Article 461 of the Civil Procedure Law allows a judgement to be appealed by the party that initially would not have done so, but takes advantage of the fact that the other party does so. In this case a separate appeal is filed without limits as to its scope and effects.
The reason for this possibility is a concession to the litigant who initially did not appeal, although his claims were not fully satisfied by the judgement, to rethink his initial decision not to appeal as consequence of the fact that his opponent has appealed.
This means that if the opponent had not decided to appeal, the judgement would have been final and unassailable.
Since the judgement was appealed, the Civil Procedure Law moves away from the principle of estoppel and allows the appellee to have the opportunity conferred by the opposing party's appeal to challenge, in turn, the judgement. The appeal would concern what the appellee deems unfavourable and what he would have conformed with if it had not been because the opposing party appealed.
This means that the appeal prevents the existence of formal res judicata and the appellee becomes an appellant at one and the same time and the content of his challenge is not limited by the content of the appeal filed by the other party.
The Court of Appeal shall have full powers to study and deal with the issues indicated in the writ challenging the judgement.
However, it must be borne in mind that the judgement can only be challenged when the Court serves the appeal of the opposing party.
Thus, if there is only one plaintiff and one defendant, there would be no problem of interpretation because the law provides for the notification of the appeal in writing to the other party. Consequently, at the time of opposition to it, the judgement may be challenged and the appeal be subsequently served to the main appellant.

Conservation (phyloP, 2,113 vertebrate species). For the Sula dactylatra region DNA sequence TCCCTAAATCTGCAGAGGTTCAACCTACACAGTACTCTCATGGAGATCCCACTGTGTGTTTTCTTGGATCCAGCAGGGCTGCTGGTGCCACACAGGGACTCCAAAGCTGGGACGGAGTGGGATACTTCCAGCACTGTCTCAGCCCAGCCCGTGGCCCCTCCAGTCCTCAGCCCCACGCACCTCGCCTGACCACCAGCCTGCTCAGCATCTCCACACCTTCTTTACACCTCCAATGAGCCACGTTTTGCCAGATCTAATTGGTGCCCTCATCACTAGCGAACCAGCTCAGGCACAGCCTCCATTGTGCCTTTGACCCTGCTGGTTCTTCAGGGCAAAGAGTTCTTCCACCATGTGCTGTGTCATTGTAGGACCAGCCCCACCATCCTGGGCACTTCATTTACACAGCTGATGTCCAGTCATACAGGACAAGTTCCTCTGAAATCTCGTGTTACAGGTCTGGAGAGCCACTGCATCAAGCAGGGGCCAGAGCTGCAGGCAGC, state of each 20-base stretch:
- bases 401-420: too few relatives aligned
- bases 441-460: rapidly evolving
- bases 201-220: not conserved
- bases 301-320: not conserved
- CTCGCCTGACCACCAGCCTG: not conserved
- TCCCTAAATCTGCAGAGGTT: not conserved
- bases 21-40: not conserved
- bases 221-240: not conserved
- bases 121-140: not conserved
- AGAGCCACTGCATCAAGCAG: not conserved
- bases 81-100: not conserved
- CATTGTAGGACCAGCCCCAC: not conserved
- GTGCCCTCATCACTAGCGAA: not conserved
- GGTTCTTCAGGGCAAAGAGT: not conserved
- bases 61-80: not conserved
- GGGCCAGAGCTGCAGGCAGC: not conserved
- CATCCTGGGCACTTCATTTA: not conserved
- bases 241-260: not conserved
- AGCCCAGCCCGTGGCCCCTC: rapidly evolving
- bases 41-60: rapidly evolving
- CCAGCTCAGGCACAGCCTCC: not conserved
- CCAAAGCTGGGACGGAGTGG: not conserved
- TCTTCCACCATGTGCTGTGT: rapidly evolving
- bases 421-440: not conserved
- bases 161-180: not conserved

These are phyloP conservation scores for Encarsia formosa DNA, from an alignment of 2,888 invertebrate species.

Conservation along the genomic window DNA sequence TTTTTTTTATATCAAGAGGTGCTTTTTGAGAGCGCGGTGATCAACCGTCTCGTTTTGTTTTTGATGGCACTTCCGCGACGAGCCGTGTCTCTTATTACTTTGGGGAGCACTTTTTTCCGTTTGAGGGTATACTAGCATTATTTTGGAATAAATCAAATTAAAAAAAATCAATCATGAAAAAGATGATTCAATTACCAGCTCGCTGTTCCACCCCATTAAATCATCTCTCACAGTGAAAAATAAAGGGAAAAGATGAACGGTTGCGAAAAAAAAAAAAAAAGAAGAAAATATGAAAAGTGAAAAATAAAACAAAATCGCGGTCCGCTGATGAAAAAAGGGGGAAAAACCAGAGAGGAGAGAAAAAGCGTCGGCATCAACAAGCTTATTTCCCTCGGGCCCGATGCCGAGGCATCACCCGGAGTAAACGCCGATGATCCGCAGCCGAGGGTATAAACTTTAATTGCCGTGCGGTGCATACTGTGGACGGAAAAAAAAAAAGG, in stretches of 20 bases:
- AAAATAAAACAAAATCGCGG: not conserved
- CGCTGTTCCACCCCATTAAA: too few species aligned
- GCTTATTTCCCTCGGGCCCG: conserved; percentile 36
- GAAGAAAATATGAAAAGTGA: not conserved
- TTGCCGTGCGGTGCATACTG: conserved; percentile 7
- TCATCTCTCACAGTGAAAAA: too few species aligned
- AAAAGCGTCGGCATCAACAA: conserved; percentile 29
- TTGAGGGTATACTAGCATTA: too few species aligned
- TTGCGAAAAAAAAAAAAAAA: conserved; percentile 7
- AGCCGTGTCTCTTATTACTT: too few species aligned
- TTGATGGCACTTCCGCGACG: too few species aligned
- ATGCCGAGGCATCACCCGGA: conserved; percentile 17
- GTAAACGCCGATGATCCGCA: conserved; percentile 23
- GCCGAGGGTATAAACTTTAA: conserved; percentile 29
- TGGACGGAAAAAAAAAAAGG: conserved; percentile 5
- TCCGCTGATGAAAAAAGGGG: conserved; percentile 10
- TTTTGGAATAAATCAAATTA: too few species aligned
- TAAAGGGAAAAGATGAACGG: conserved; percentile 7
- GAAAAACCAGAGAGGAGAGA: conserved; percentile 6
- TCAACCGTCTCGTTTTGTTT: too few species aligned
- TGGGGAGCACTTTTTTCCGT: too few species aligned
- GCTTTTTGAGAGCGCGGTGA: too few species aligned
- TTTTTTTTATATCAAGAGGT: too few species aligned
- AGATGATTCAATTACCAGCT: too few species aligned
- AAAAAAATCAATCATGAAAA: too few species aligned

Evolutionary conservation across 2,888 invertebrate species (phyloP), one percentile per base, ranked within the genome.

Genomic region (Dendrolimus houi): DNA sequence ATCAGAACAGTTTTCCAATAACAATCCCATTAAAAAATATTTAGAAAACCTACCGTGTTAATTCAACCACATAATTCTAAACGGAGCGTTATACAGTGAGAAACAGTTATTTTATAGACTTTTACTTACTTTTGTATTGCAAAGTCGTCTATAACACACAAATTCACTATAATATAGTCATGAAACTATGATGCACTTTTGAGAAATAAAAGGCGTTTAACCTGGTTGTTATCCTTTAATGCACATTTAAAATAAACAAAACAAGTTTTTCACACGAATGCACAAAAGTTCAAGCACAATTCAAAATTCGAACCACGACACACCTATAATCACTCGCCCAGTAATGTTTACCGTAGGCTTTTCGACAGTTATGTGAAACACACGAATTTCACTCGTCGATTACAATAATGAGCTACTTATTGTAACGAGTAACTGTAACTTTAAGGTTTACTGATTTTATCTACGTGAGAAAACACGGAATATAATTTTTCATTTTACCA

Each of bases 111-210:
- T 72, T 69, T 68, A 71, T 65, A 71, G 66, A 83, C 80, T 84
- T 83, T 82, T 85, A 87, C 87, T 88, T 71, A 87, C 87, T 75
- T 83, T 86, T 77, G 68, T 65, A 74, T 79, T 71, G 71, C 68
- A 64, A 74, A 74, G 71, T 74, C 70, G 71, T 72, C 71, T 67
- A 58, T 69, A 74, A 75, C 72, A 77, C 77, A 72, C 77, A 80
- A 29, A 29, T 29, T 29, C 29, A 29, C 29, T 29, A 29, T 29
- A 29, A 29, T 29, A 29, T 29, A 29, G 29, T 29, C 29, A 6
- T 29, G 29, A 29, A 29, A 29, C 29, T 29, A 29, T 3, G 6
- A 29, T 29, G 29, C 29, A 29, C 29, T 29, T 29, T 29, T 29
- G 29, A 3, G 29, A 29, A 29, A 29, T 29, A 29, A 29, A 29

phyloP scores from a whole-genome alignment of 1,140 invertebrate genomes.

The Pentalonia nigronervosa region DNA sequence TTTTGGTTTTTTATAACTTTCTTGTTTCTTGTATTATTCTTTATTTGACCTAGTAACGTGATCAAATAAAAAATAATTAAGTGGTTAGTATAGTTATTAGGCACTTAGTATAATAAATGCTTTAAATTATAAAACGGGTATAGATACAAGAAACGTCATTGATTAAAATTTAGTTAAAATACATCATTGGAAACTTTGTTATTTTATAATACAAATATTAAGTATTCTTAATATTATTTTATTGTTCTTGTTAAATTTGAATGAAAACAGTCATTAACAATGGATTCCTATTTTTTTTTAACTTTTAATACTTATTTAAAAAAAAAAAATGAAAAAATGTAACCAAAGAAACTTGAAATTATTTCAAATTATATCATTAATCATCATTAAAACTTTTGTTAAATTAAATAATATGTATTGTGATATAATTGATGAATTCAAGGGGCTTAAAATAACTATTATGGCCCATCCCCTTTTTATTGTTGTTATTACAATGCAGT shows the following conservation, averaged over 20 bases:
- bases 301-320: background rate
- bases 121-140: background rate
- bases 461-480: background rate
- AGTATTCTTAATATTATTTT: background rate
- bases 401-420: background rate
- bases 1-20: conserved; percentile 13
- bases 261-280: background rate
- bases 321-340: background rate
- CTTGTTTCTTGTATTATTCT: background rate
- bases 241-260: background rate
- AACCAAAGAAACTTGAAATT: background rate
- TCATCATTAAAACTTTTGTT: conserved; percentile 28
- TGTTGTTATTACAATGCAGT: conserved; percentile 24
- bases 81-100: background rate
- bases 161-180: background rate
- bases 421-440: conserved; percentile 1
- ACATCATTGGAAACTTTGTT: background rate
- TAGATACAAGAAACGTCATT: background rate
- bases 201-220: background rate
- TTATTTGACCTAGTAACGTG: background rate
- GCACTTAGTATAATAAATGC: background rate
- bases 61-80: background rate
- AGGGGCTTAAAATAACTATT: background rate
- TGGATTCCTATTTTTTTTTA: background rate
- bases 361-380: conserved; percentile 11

Something different happens when there are multiple claimants or defendants involved. For example, one plaintiff party and two co-defendants who have been sentenced to pay, in a non-joint manner, compensation to the plaintiff party.
In the previous example, when one of the co-defendants appealed, his appeal could only be directed against the claimant. A co-defendant is not able to request the conviction of the other co-defendant in this case.
If the only party that appealed limited itself to requesting the dismissal of the claim against itself, without deducting any claim against the other co-defendant, the appeal will never entail a modification of the judgement with respect to the other defendant. Consequently, the co-defendant may not be considered as a respondent party.
In the case of the aforementioned example, the co-defendant who has not initially challenged the judgement cannot be considered as a respondent party since the co-defendant's appeal will not be addressed to it, but rather to the claimant. Neither can he be considered as appellant party because the moment at which the judgement should have been appealed has precluded.
In conclusion, not all appeals open the door to the possibility of challenging the judgement that had not initially been appealed by the party seeking to oppose the appeal.
The content of this article is intended to provide a general guide to the subject matter. Specialist advice should be sought about your specific circumstances.